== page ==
From the publishers of THE HINDU

VOL.32 :: NO.47 :: Nov. 21, 2009

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TENNIS / FEATURE

On the same court with legends

Spending some time with Andre Agassi and Pete Sampras was the ideal tonic for the young lad, Yuki Bhambri, in a season of hope. It will be time to fulfil a part of the promise next season. Yuki is keen to have the best preparation, writes Kamesh Srinivasan.



A masterclass from Pete Sampras and one from Andre Agassi (below), too. What more can Yuki Bhambri ask for?

He has had a memorable year, winning the Australian Open junior title, becoming world No.1 junior, winning five ITF men’s Futures singles titles and making a dream debut in the Davis Cup World Group play-off against South Africa.

The 17-year-old Yuki Bhambri has been busy on the tennis courts around the world, from Melbourne to Johannesburg, but he will remember Macau, as it gave him an opportunity to train and play with Pete Sampras and Andre Agassi, two legends who have won 22 Grand Slam singles titles between them.

Thanks to the support from IMG, Yuki was selected along with another talented junior, Ryan Harrison of the US, for the exhibition event in Macau.

Having hit with Rafael Nadal during the US Open, Yuki did know first hand what it takes to be on the same court as the best players in the world, but it was a new experience for him with the stars of the past.

“It was awesome to watch the legends play between themselves and then practise with them for an hour each. Both seemed to play with the same aggression and competitive flair as in the past. Agassi made me move a lot, and I couldn’t reach many of his shots. Sampras was serving with amazing accuracy. I had difficulty returning his serves, though I won most of the points on my serve,” gushed Yuki, as he recalled the experience.

Despite being an eager young man, Yuki was happy to listen to what the legends had to say rather than probe them with enthusiastic questions.

“They enquired about where I trained and how I felt being at the Bollettieri centre. I was happy that they enjoyed playing with me. They were also gracious to say that they would love to hit with me if ever I happened to be in their home town,” recalled Yuki.

Never mind that he did not have anything to ask the stars, but Yuki assimilated the intensity of their approach, though they were not playing professional tennis any more.

“Seeing them, I realised that it takes a lot of fitness and dedication to remain in the form that they are in even today. They do hit the gym and are very particular about their fitness.

“I also got to know that Sampras had started giving more importance to fitness at the age of 18, on being inspired by Ivan Lendl with whom he had stayed and trained for a week,” Yuki said.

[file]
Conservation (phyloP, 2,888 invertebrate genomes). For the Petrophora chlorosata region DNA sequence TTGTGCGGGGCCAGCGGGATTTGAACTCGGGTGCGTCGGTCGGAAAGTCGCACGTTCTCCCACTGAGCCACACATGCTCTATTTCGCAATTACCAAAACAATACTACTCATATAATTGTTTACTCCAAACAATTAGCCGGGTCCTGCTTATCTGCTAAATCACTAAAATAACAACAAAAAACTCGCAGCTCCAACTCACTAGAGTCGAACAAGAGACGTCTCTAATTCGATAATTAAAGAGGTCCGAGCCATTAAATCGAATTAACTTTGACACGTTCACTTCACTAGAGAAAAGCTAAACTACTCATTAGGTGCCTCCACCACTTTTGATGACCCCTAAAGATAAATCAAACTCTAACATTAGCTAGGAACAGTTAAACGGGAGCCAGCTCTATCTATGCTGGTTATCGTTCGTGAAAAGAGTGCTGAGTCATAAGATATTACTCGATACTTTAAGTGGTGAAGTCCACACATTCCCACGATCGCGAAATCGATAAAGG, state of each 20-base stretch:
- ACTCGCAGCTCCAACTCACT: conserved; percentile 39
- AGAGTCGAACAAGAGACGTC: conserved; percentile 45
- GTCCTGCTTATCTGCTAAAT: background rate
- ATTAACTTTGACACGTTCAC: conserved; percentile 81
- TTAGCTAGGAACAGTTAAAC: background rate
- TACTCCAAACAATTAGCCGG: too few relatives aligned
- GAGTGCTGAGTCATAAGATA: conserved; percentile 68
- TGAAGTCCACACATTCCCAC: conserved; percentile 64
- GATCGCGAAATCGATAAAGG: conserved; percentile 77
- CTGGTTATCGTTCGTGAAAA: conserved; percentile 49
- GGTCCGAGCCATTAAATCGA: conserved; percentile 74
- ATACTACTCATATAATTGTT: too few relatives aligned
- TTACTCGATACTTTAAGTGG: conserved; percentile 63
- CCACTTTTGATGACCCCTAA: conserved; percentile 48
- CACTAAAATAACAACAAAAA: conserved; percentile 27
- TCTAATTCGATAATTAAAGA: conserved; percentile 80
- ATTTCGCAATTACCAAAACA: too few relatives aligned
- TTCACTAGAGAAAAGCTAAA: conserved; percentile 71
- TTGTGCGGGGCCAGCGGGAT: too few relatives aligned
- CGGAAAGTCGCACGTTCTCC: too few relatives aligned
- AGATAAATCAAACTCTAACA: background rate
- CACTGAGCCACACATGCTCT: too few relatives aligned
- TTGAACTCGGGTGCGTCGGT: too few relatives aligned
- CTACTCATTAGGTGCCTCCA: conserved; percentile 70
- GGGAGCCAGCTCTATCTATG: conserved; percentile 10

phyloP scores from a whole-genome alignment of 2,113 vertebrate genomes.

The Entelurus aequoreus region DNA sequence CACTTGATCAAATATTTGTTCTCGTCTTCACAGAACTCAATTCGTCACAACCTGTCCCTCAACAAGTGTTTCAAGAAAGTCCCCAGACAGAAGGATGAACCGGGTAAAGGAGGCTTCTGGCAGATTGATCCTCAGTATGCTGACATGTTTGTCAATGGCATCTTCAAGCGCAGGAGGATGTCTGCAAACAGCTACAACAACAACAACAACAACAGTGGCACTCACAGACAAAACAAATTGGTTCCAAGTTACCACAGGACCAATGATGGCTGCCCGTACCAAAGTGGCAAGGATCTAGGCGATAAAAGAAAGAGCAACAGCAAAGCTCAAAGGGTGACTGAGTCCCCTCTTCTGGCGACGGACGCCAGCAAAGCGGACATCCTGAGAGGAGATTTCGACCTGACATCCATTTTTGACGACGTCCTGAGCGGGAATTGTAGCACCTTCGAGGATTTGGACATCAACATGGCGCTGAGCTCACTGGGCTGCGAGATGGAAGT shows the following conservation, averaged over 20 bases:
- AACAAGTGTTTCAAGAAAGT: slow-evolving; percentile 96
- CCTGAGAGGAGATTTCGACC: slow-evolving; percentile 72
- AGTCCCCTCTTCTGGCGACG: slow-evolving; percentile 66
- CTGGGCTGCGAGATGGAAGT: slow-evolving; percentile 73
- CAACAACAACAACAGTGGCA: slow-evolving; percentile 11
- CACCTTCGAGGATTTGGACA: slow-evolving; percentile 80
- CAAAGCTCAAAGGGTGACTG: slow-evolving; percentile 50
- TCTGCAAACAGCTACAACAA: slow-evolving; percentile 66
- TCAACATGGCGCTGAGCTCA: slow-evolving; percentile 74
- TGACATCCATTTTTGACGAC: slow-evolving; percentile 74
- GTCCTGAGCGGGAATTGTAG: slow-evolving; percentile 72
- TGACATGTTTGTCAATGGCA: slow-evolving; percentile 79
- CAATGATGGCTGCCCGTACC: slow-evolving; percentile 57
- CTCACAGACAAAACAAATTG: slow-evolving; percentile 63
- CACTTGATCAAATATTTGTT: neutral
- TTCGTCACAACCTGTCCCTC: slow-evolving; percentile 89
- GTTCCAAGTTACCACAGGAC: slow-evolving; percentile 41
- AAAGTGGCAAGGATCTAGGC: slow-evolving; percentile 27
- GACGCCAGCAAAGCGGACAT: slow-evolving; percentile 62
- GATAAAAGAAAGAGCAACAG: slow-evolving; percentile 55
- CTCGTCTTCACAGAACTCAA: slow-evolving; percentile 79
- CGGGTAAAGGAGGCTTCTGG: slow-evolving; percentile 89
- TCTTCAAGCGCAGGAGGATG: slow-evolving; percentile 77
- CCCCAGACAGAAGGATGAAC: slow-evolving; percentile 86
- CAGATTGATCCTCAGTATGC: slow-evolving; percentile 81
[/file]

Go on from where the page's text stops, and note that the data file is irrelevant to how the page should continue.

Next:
Yuki partnered Sampras against Agassi and Harrison in the exhibition match. He was understandably charged up to give his best.

“I think my game did go up. I loved volleying against Agassi. During the doubles, he did tease me a couple of times, about being nervous. The crowd responded in a big way, and it just inspired me to hit some great shots,” observed Yuki.


With a back sprain keeping him away from the courts thereafter, it was indeed a nice way to end the season for Yuki, with a memorable stint with two of the greatest players of all time.

He could have easily finished as the World junior champion for 2009, but Yuki had focussed on the men’s circuit rather than chase records in the junior events after capturing the Australian Open title. There was nothing much to prove for him in the junior circuit, and he had opted to move forward rather than waste precious time.

“There are only a certain number of tournaments that one can play in a year. My parents have always tried to maintain a good balance between training stints, travel and tournaments. I couldn’t compete in the French Open because of injury and I also missed Wimbledon. I was unlucky to lose in the quarterfinals of the US Open, when the event was suddenly shifted indoors following rain.

“I have had my share of injuries. Since I did well in the men’s circuit, we thought that it was enough to play the Grand Slams alone in the juniors circuit,” said Yuki, as he assessed his approach.

“I don’t know if it was the right or the wrong decision, but the ultimate goal is to do well in the men’s circuit. That is where you can derive all the glory and satisfaction,” Yuki said.

For the record, Yuki slipped to No. 2 in the junior rankings after being No. 1 for most of the season.

“I want to get fit first. There are a lot of muscles that need to be developed further for me to be able to perform at the higher stage. I hope to be fully prepared for the Chennai Open and the qualifying event of the Australian Open. My only goal now is to get stronger,” said Yuki, as he signed off.

With a mature head on his young shoulders, Yuki has indeed been marching forward in the men’s circuit with diligence. If his performance in the Davis Cup match against South Africa is any indication, though it was a dead rubber, Yuki would definitely be ready to step it up next season.

Spending some time with Andre Agassi and Pete Sampras was the ideal tonic for the young lad, in a season of hope. It will be time to fulfil a part of the promise next season. Yuki is keen to have the best preparation.



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